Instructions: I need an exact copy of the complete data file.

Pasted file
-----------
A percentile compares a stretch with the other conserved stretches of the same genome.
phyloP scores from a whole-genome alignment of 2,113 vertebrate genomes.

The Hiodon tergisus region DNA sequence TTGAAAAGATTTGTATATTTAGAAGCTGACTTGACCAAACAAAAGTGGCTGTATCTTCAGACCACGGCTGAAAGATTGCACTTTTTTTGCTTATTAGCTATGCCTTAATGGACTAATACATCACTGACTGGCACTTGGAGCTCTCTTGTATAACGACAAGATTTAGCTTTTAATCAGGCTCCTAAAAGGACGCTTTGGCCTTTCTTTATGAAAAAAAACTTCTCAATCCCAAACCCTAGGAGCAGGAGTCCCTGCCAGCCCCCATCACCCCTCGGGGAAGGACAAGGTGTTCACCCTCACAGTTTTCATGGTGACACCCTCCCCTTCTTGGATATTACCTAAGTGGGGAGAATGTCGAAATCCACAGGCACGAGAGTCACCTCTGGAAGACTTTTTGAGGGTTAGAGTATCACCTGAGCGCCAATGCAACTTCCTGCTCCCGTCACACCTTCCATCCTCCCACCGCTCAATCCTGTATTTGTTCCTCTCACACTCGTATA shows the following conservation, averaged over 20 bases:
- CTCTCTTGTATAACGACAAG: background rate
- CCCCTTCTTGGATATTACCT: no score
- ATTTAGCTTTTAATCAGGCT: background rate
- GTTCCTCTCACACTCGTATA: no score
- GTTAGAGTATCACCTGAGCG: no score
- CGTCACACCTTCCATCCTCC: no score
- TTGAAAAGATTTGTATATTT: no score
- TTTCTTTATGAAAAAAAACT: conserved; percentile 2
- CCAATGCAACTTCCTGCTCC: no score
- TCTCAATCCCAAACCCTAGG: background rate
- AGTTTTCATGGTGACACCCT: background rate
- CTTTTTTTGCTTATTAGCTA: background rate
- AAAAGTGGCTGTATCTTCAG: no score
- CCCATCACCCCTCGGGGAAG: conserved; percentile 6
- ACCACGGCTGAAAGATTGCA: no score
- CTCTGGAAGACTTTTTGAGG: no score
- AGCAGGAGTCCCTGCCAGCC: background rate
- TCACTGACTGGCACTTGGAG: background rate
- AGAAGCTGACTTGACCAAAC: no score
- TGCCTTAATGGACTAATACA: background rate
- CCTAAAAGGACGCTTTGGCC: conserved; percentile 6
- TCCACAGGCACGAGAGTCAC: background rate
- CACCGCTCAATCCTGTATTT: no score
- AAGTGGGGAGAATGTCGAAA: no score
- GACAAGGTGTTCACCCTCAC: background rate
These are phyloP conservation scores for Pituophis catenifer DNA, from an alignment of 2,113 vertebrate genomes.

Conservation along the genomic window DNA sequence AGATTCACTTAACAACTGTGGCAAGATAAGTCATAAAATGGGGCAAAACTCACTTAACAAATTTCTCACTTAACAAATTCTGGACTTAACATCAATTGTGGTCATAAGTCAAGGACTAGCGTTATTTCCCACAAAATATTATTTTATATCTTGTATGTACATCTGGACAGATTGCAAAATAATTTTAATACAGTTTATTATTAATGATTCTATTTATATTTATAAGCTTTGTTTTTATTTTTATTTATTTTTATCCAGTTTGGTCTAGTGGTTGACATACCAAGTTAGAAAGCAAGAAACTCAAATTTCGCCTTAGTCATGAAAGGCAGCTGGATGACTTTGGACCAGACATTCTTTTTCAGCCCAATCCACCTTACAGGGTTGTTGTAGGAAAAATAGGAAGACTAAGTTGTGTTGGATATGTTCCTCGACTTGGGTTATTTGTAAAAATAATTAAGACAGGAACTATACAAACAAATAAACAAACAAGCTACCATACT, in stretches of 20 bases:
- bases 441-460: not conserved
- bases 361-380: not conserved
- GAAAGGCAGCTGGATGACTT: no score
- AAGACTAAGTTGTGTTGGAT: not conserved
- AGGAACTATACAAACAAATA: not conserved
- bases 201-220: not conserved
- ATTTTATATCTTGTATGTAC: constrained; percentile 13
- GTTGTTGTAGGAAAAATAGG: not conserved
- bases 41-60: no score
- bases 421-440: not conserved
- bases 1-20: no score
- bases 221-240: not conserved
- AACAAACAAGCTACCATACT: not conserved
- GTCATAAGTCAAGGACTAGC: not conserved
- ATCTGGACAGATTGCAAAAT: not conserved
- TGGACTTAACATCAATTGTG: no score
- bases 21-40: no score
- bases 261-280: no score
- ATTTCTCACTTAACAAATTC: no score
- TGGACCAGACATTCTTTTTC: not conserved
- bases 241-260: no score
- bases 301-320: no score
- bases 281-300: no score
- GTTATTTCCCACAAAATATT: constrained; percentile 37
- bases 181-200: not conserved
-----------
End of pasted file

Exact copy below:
A percentile compares a stretch with the other conserved stretches of the same genome.
phyloP scores from a whole-genome alignment of 2,113 vertebrate genomes.

The Hiodon tergisus region DNA sequence TTGAAAAGATTTGTATATTTAGAAGCTGACTTGACCAAACAAAAGTGGCTGTATCTTCAGACCACGGCTGAAAGATTGCACTTTTTTTGCTTATTAGCTATGCCTTAATGGACTAATACATCACTGACTGGCACTTGGAGCTCTCTTGTATAACGACAAGATTTAGCTTTTAATCAGGCTCCTAAAAGGACGCTTTGGCCTTTCTTTATGAAAAAAAACTTCTCAATCCCAAACCCTAGGAGCAGGAGTCCCTGCCAGCCCCCATCACCCCTCGGGGAAGGACAAGGTGTTCACCCTCACAGTTTTCATGGTGACACCCTCCCCTTCTTGGATATTACCTAAGTGGGGAGAATGTCGAAATCCACAGGCACGAGAGTCACCTCTGGAAGACTTTTTGAGGGTTAGAGTATCACCTGAGCGCCAATGCAACTTCCTGCTCCCGTCACACCTTCCATCCTCCCACCGCTCAATCCTGTATTTGTTCCTCTCACACTCGTATA shows the following conservation, averaged over 20 bases:
- CTCTCTTGTATAACGACAAG: background rate
- CCCCTTCTTGGATATTACCT: no score
- ATTTAGCTTTTAATCAGGCT: background rate
- GTTCCTCTCACACTCGTATA: no score
- GTTAGAGTATCACCTGAGCG: no score
- CGTCACACCTTCCATCCTCC: no score
- TTGAAAAGATTTGTATATTT: no score
- TTTCTTTATGAAAAAAAACT: conserved; percentile 2
- CCAATGCAACTTCCTGCTCC: no score
- TCTCAATCCCAAACCCTAGG: background rate
- AGTTTTCATGGTGACACCCT: background rate
- CTTTTTTTGCTTATTAGCTA: background rate
- AAAAGTGGCTGTATCTTCAG: no score
- CCCATCACCCCTCGGGGAAG: conserved; percentile 6
- ACCACGGCTGAAAGATTGCA: no score
- CTCTGGAAGACTTTTTGAGG: no score
- AGCAGGAGTCCCTGCCAGCC: background rate
- TCACTGACTGGCACTTGGAG: background rate
- AGAAGCTGACTTGACCAAAC: no score
- TGCCTTAATGGACTAATACA: background rate
- CCTAAAAGGACGCTTTGGCC: conserved; percentile 6
- TCCACAGGCACGAGAGTCAC: background rate
- CACCGCTCAATCCTGTATTT: no score
- AAGTGGGGAGAATGTCGAAA: no score
- GACAAGGTGTTCACCCTCAC: background rate
These are phyloP conservation scores for Pituophis catenifer DNA, from an alignment of 2,113 vertebrate genomes.

Conservation along the genomic window DNA sequence AGATTCACTTAACAACTGTGGCAAGATAAGTCATAAAATGGGGCAAAACTCACTTAACAAATTTCTCACTTAACAAATTCTGGACTTAACATCAATTGTGGTCATAAGTCAAGGACTAGCGTTATTTCCCACAAAATATTATTTTATATCTTGTATGTACATCTGGACAGATTGCAAAATAATTTTAATACAGTTTATTATTAATGATTCTATTTATATTTATAAGCTTTGTTTTTATTTTTATTTATTTTTATCCAGTTTGGTCTAGTGGTTGACATACCAAGTTAGAAAGCAAGAAACTCAAATTTCGCCTTAGTCATGAAAGGCAGCTGGATGACTTTGGACCAGACATTCTTTTTCAGCCCAATCCACCTTACAGGGTTGTTGTAGGAAAAATAGGAAGACTAAGTTGTGTTGGATATGTTCCTCGACTTGGGTTATTTGTAAAAATAATTAAGACAGGAACTATACAAACAAATAAACAAACAAGCTACCATACT, in stretches of 20 bases:
- bases 441-460: not conserved
- bases 361-380: not conserved
- GAAAGGCAGCTGGATGACTT: no score
- AAGACTAAGTTGTGTTGGAT: not conserved
- AGGAACTATACAAACAAATA: not conserved
- bases 201-220: not conserved
- ATTTTATATCTTGTATGTAC: constrained; percentile 13
- GTTGTTGTAGGAAAAATAGG: not conserved
- bases 41-60: no score
- bases 421-440: not conserved
- bases 1-20: no score
- bases 221-240: not conserved
- AACAAACAAGCTACCATACT: not conserved
- GTCATAAGTCAAGGACTAGC: not conserved
- ATCTGGACAGATTGCAAAAT: not conserved
- TGGACTTAACATCAATTGTG: no score
- bases 21-40: no score
- bases 261-280: no score
- ATTTCTCACTTAACAAATTC: no score
- TGGACCAGACATTCTTTTTC: not conserved
- bases 241-260: no score
- bases 301-320: no score
- bases 281-300: no score
- GTTATTTCCCACAAAATATT: constrained; percentile 37
- bases 181-200: not conserved